This is up for grabs. And depends very much on how we leave Europe. Staying in the single market and customs union would be least disruptive given that the EU currently takes two thirds of our of our food and non-alcoholic drink exports. Once Free Trade Agreements are taken into account, 94% of exports and 97% of imports of food and non-alcoholic drink are currently with the EU or with countries with which the EU has signed or is negotiating a trade deal. Yet, there is a real risk here that unless our standards (such as on labelling, chemicals, animal welfare) don’t match the European ones, UK produce won’t be accepted by the EU market, or possibly third country markets. And depending on the final deal, the EU could be adding substantial tariffs to UK food imports and we would add tariffs to EU goods. A handy guide on this was produced by Nick Clegg MP, highlighting that tariffs are likely to be as much as 47% on milk, 59% on beef, and that arable producers face levies of 40% on unmilled wheat, and around 10% on fruit and vegetables. Clegg also highlights the complexities of the tariff world – such as the possible 13,608 tariffs rates on baked good and confectionary, given their multiple ingredients. Customs and hygiene checks in and out of the customs union would add on more costs and barriers. Farmers may be able to trade more and more profitably with the rest of the world if we get round to doing the right bilateral deals (within the WTO rules, which needs a whole other blog).

5.  Referendum campaign claim: “Food prices will soar when we Brexit.”

This is quite likely, though farmers won’t benefit. We import around 40% of our food and – as many news headlines are already indicating - raw ingredient prices are already soaring - #marmitegate and Typhoo’s #cuppacalamity are just tasters. This issue needs urgent action in the worlds of welfare, wages and benefit sanctions, or those on lower incomes will suffer –food banks are already straining to pick up the pieces of the recent period of austerity. Food poverty is a political choice and is unacceptable in the fifth largest economy in the world. Low incomes are also rife in the food system itself of 850,000 often low-paid workers – from fruit pickers to butchers to retail delivery drivers. They keep us fed. They deserve better.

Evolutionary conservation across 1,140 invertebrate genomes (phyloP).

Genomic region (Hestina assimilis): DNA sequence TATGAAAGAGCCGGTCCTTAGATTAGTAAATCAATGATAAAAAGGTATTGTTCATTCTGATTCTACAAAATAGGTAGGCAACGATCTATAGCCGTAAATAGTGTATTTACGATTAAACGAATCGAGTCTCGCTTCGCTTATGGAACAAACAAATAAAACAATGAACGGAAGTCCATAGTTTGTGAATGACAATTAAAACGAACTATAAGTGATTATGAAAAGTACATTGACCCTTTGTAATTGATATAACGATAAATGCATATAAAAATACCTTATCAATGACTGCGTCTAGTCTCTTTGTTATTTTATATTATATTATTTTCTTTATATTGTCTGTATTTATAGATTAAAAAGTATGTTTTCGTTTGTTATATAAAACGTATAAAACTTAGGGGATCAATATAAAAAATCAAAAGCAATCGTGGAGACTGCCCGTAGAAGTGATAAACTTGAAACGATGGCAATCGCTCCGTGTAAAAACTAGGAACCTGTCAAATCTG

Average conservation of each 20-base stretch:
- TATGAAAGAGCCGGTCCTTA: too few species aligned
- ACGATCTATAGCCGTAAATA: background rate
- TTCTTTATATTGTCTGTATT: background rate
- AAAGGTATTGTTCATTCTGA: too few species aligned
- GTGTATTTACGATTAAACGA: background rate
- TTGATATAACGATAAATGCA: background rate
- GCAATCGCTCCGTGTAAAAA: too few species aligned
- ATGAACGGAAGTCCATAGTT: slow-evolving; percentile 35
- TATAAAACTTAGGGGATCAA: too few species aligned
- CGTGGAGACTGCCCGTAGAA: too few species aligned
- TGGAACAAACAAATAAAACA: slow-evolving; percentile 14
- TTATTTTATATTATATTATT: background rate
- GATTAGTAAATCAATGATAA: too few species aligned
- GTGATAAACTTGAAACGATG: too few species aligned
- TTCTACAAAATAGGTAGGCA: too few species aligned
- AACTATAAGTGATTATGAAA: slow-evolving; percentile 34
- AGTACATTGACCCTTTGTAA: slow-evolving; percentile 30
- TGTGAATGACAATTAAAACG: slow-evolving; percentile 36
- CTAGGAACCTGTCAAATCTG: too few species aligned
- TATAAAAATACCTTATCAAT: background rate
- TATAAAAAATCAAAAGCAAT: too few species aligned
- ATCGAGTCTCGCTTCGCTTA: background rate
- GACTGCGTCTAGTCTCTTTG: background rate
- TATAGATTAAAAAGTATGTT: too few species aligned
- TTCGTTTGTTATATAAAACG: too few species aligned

6.  Referendum campaign claim: “There will be hardly anyone to work on farms when we expel EU migrants.”

This is a real risk. The farm and food industry has expressed their strong concerns in an open letter to the farming ministry Defra - demanding assurances – so far not given - on access to seasonal migrant labour. Experiencing restricted access to willing seasonal workers will be especially difficult for horticulture, which was already facing severe recruitment challenges. If they are to attract workers, growing food well has to pay better, so that farmers are able to pay a real living wage and pickers and processors have good working conditions. The drift towards undocumented, agency and gang labour has contributed to a decline in standards for many such workers and the Gangmasters and Labour Abuse Authority is under pressure from a widened brief and increased expectations yet reduced budget. This is hardly an attractive career choice. Instead of weakening of labour rules as some envisage, there needs to be a much fairer share of value and benefit throughout the supply chain, including farmers and farm workers.

We are about to experience “the biggest upheaval since the repeal of the corn laws in 1846”, as Professor Tim Lang of the Centre for Food Policy astutely characterises the coming period. The comparison is apposite given that trade is the core focus of Brexit and other global negotiations, and this seems to be dominating the minds of the politicians who will make the decisions.

Sustain's origins in the early 1990s were in the midst of new farm subsidy rules – based on a new global trading agenda (under the World Trade Organization). Now, as then, we will aim to cut a path through the claims and confusion and campaign for sustainable farming policy which makes farming fit for the challenges ahead - securing good farm livelihoods, as well as contributing to tackling climate change, protecting the environment and improving public health. Many people are using both the terms “risk” and “opportunity” to describe Brexit. It is our responsibility to make sure that if there are opportunities; these are seized and acted upon, not swept aside in the rush to secure new trade deals at any cost.

Published 8 Dec 2016

Sustainable farming policy: Sustain encourages integration of sustainable food and farming into local, regional and national government policies.